Who's watching you on the web? How cookies are changing

OPINION: Before the age of Covid, I was lucky enough to travel offshore a fair bit with work. I spent a lot of time in the Gulf states, allowing me to enjoy the bazaars and souks of Muscat, Abu Dhabi and Doha.
If youve never bargained with an Arab merchant, then you need to. Its a full on experience that is in equal parts charming, alarming and audacious.

You dont need to worry about not agreeing on a price, because if you decide to move on and keep on wander around the market; the shop owners employ small boys to keep track of you in the market and offer you increasingly attractive deals on the merchants goods.

And that in a nutshell is what a computer cookie is. Its a small file that attaches itself to your computer and keeps track of you as you wander around the biggest marketplace in the world.

Over the last 26 years its become the default way of tracking your movements around the web and its also what last week Google announced it was planning to knock on the head.Its a significant move by the Google monster and for the estimated 2.8 million New Zealanders who use Chrome as their desktop browser.

* 87% of websites are tracking you. A new tool can run a creepiness check
* Stuff Cookies Policy and Targeting and Tracking Policy
* Wisdom about online tracking from the Cookie Monster

Before we dig into this, lets do a quick Cookies 101.

Cookie files are either first-party or third-party, and either session or persistent.

First-party cookies are what Amazon puts on your laptop when you are visiting, so when you come back they will know its you and be able to show your watchlist and listings that might interest you.

Third-party cookies are put on your machine by companies you are not directly engaging with, typically advertising companies which track your movements to build up a data picture of you.

First or third-party cookies can be persistent or session. Persistent cookies stay for a long time, years sometimes. Session cookies typically only last for the length of your visit to a situs and them poof they disappear.

The chances are that your computer currently has thousands of cookies sitting on it right now, many of which are from companies youve never heard of.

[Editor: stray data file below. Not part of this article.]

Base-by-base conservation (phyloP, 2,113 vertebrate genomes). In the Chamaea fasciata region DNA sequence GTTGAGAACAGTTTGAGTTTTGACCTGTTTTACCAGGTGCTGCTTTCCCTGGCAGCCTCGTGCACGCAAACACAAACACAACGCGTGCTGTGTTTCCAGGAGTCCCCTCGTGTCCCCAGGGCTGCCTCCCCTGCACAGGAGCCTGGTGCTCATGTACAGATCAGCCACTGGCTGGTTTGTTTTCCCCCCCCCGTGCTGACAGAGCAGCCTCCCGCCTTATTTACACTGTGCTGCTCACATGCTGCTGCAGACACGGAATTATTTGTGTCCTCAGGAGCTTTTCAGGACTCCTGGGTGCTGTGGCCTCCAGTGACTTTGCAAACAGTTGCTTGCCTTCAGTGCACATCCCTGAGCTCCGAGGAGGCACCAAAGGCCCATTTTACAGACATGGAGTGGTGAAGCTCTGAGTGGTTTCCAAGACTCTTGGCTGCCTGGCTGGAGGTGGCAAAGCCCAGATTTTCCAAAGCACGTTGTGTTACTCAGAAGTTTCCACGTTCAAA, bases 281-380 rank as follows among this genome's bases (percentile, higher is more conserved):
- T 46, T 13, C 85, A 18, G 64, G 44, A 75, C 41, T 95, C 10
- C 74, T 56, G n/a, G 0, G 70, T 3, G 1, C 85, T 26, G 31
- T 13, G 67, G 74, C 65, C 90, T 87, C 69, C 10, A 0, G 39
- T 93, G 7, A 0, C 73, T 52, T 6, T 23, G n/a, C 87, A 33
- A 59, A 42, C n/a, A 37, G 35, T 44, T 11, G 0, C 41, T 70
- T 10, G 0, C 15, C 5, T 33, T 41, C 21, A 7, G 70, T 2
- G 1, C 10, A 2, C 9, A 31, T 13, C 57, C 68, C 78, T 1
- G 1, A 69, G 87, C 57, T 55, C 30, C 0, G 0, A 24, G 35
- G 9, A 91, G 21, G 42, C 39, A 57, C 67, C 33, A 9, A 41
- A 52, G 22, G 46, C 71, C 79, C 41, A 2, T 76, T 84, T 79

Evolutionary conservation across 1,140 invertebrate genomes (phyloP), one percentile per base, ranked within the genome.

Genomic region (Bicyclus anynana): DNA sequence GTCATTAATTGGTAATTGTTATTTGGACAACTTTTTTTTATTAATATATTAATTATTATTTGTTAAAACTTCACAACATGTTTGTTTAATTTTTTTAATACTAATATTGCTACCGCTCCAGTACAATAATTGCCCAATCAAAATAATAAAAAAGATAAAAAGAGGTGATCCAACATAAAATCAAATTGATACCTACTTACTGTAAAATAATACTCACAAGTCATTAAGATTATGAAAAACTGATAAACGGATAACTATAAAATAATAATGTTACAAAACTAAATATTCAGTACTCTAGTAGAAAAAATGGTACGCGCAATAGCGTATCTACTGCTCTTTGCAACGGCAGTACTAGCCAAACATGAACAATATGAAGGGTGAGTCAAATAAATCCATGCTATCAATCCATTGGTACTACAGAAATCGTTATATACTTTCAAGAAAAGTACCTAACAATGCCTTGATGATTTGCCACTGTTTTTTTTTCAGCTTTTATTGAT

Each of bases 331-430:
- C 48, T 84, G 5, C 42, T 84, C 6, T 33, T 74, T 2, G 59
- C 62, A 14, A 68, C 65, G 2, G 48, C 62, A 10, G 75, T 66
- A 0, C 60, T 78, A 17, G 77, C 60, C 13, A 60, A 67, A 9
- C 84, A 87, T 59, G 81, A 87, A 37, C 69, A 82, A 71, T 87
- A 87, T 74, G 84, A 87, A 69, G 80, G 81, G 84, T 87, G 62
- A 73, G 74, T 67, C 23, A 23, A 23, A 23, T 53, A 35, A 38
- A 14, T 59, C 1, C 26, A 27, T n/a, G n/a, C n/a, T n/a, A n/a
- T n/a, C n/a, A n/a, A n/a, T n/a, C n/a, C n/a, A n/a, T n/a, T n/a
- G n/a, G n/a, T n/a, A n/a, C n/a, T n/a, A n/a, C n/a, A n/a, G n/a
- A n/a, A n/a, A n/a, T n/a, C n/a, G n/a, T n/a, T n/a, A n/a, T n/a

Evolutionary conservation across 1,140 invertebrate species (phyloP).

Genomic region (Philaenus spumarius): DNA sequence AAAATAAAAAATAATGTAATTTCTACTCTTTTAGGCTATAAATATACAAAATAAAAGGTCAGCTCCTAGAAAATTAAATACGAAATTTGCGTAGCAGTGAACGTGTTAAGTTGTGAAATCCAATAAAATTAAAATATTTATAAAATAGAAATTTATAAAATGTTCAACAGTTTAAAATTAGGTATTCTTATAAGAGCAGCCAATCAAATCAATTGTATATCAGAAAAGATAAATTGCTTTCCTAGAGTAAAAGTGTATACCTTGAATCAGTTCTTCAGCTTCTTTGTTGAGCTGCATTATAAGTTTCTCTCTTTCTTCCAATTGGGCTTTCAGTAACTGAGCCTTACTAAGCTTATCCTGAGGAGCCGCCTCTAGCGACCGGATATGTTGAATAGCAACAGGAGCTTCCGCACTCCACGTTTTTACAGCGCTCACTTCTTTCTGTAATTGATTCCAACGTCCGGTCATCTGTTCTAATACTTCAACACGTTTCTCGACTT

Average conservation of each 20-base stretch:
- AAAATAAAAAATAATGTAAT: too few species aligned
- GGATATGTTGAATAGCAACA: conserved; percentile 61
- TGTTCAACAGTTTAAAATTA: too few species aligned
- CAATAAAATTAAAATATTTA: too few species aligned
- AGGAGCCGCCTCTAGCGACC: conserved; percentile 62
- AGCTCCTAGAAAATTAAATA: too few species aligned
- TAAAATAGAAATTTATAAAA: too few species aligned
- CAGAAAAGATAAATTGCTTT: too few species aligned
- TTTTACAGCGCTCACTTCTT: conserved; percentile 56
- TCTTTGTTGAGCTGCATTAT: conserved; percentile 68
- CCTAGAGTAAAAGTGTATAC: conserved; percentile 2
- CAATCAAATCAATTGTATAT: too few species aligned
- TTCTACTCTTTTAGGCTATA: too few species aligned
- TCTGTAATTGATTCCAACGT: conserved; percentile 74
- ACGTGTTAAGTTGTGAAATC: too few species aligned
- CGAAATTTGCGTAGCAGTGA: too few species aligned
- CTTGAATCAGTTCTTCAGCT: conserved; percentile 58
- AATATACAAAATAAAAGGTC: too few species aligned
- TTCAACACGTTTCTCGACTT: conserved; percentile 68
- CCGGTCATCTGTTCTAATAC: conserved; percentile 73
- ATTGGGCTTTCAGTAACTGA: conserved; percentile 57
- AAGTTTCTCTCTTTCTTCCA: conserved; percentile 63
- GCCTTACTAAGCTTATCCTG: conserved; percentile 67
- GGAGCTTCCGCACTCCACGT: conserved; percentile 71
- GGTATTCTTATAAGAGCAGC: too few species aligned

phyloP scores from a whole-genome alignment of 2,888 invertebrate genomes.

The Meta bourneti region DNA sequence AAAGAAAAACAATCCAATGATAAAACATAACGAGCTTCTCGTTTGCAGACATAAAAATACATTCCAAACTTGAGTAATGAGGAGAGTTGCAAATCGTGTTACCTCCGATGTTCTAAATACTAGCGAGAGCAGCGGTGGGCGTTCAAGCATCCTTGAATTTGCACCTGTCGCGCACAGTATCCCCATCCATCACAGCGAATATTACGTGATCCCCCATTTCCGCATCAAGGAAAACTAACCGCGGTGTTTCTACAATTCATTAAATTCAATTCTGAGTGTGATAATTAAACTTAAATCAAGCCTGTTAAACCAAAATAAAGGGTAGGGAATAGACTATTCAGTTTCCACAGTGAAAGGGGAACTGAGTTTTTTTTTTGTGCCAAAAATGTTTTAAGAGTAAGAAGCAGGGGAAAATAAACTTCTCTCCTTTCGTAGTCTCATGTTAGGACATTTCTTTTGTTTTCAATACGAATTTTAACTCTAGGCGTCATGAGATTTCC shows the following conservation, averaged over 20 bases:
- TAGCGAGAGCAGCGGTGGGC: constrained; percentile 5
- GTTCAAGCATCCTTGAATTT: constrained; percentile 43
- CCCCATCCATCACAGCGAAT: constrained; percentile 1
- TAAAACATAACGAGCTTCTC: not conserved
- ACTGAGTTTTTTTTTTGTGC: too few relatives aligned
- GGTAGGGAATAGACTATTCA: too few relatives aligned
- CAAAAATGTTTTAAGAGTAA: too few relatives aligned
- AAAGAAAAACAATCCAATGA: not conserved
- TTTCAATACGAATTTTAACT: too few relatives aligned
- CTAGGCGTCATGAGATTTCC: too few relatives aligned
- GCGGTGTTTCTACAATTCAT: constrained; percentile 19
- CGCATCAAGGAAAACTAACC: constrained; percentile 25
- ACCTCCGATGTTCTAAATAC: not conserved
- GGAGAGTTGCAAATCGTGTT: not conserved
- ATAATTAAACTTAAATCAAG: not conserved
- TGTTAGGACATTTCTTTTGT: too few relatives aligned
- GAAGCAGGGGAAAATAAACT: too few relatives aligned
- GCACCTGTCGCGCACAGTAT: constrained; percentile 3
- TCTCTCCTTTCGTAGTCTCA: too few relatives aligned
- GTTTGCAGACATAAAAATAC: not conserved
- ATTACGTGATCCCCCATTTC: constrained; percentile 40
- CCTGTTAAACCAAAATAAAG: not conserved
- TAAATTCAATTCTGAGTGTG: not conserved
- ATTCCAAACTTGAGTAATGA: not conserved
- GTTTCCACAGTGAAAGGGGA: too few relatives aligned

Cookies can deliver good outcomes by making your life easier, websites faster and removing pain.

Patrick Semansky/AP
Google was fined US$120 million (NZ$166.50m) last year by the French Government for dropping cookies on peoples machines without asking for their consent in certain situations.

Cookies can also deliver bad outcomes by secretly tracking your entire online life, gathering your data for aggregators to sell to others.

Facebook got itself in a lot of expensive trouble with European regulators when it was found to be using third-party persistent cookies to track peoples activity and preferences across the web (ie: outside Facebook).

Google was fined US$120 million (NZ$166.50m) last year by the French Government for dropping cookies on peoples machines without asking for their consent in certain situations.

But now all thats going to stop, with Google saying on its blog last week that it will only use privacy preserving technologies. Specifically, it promised that once it phases out third-party cookies in 2022, it will not build alternative identifiers to track people as they browse the web.

Which is great. The question is what will they replace it with?

What Google has strongly telegraphed so far via its Privacy Sandpit - is a cohort approach, grouping together similar browser behaviours. So, for instance, it might group together browsers who are interested in online trust and safety, motorcycles and long walks on the beach. Then present them with relevant content and offers.

The takeout here is that people would be targeted based on machine-learning generated cohort IDs rather than individual user IDs. Thats a win for privacy.

Kevin Stent/Stuff
Mike ODonnell: The Google move is not purely an attempt to do the right thing. It pays off for the company, too.

But its also a win for Googles advertising business, the one that makes the lions share of revenue for the Google monster. The reason for this is that by disabling the millions of third-party tracking cookies, the relative value of first-party cookies will grow exponentially.

Two of the biggest purveyors of persistent first-party cookies on the planet are Google and Facebook. These companies are already well-known for their love of walled garden ecosystems, so this move bolsters those walls considerably.

And thats the rub.

Many companies have already moved to remove third-party tracking cookies.

Mozilla first offered it aeons ago. Then two years ago it made it default on its Firefox browser. Apple enabled it a year ago.

But neither of these companies has been big advertising businesses, so the move was more motivated around good digital citizenship. Doing the right thing and building trust with users. Which is cool.

Thats not to say themove by Google is just thinly veiled self-interest, it knows privacy is key to its ongoing social license. But youd be a mug to think it didnt run a pretty flash commercial slide rule across the exercise before it pushed go.

As you enter the Souq Wagif market in Doha you pass under an arch with an old Arab Proverb. It reads: Think of how you are going to get out before you enter.

It strikes me that Google had a pretty good idea of how it was going to come out of this change in policy, before it committed to going into it.

Mike MOD ODonnell is a professional director, writer and facilitator. He uses Awesome Cookie Manager a free Chrome extension to track whos tracking him.


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